Australian artists and France (1830–1940)
Initially a penal colony, throughout the nineteenth century Australia drew increasing numbers of free settlers, including numerous artists mostly of British origin. Moving to Tasmania in 1831, Englishman John Glover launched a manner attuned to the distinctive character of the Australian landscape and was considered one of the young colony's first major painters. The 1880s saw the emergence of the first generation of artists born in Australia and aware, largely through the development of professional art teaching, of being part of a specific national tradition. Nonetheless their attention remained firmly fixed on the Old Continent and most chose, naturally, to continue their training in England. Some, nonetheless, looked to Paris, then the unchallenged international art capital: Tom Roberts, John Peter Russell, Rupert Bunny and Iso Rae were the first of a long succession of Australian artists who, at the close of the nineteenth century and in the early decades of the twentieth, attended the numerous ateliers and academies open to foreign painters and sculptors in the French capital. Few, however, gained admission—as Emanuel Phillips Fox did—to the prestigious Ecole des Beaux–Arts. Marked by the academic training dispensed by painters like Gustave Courtois and Jean–Paul Laurens, they were also influenced by other foreign artists, many of them American, living in Paris at the time: Bunny and Fox, for example, studied with American painter Alexander Harrison. The most talented showed regularly at the various Paris Salons and in 1904 the French state bought a Rupert Bunny for the foreign painting section at the Musée du Luxembourg. Following the example of their American counterparts, the Australians explored the French countryside and visited the artists' colonies outside the capital—Etaples, for instance, attracted some thirty of them.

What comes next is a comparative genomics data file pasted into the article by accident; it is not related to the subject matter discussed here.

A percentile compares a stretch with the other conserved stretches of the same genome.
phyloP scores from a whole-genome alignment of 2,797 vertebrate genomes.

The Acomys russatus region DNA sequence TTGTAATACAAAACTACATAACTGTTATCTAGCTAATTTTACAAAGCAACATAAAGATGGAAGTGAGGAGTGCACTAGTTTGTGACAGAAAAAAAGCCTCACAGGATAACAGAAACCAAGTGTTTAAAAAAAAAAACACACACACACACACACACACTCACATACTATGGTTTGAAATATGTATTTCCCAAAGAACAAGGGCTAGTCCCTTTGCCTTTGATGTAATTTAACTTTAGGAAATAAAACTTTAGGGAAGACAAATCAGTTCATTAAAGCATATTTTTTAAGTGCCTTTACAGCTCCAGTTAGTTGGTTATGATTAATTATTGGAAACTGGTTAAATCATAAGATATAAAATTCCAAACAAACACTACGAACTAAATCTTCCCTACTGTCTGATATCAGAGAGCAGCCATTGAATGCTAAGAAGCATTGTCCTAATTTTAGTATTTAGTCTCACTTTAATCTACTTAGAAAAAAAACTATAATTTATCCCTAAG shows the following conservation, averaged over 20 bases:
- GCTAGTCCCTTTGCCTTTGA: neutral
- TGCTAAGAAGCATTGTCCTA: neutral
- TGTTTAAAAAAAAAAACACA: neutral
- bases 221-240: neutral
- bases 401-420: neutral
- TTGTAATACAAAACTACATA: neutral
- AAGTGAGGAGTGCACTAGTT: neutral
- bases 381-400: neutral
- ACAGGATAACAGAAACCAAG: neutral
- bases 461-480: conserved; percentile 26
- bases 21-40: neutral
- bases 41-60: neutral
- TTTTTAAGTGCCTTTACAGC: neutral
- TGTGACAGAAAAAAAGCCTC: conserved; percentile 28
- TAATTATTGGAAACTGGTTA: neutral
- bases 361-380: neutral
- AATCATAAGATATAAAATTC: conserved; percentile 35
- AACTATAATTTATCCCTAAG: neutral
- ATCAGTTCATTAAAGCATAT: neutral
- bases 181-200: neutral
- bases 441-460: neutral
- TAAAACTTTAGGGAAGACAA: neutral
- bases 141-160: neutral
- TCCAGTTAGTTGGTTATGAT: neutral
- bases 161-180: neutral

In 1914 many Australians joined up as war artists or voluntary workers in France and in England, leaving uniquely poignant testimony to what life was like during the First World War.
At war's end a new generation of Australian artists arrived in France, many of them women. Bessie Gibson, Bessie Davidson, Hilda Rix Nicholas and Agnes Goodsir were part of a female contingent come to seek social commitment and a different way of life. Embracing the avant-garde European styles of the time, they produced over the next twenty years bodies of work as diverse as their sources of inspiration. Davidson and Goodsir were drawn to the Post-Impressionists Cézanne and Gauguin and to the Nabis, while Grace Crowley and Dorrit Black were strongly influenced by cubism and its last-ditch defenders André Lhote and Albert Gleizes. After their return home in the early 1930s some of these women artists ranked among the leading figures of the Australian modernist movement.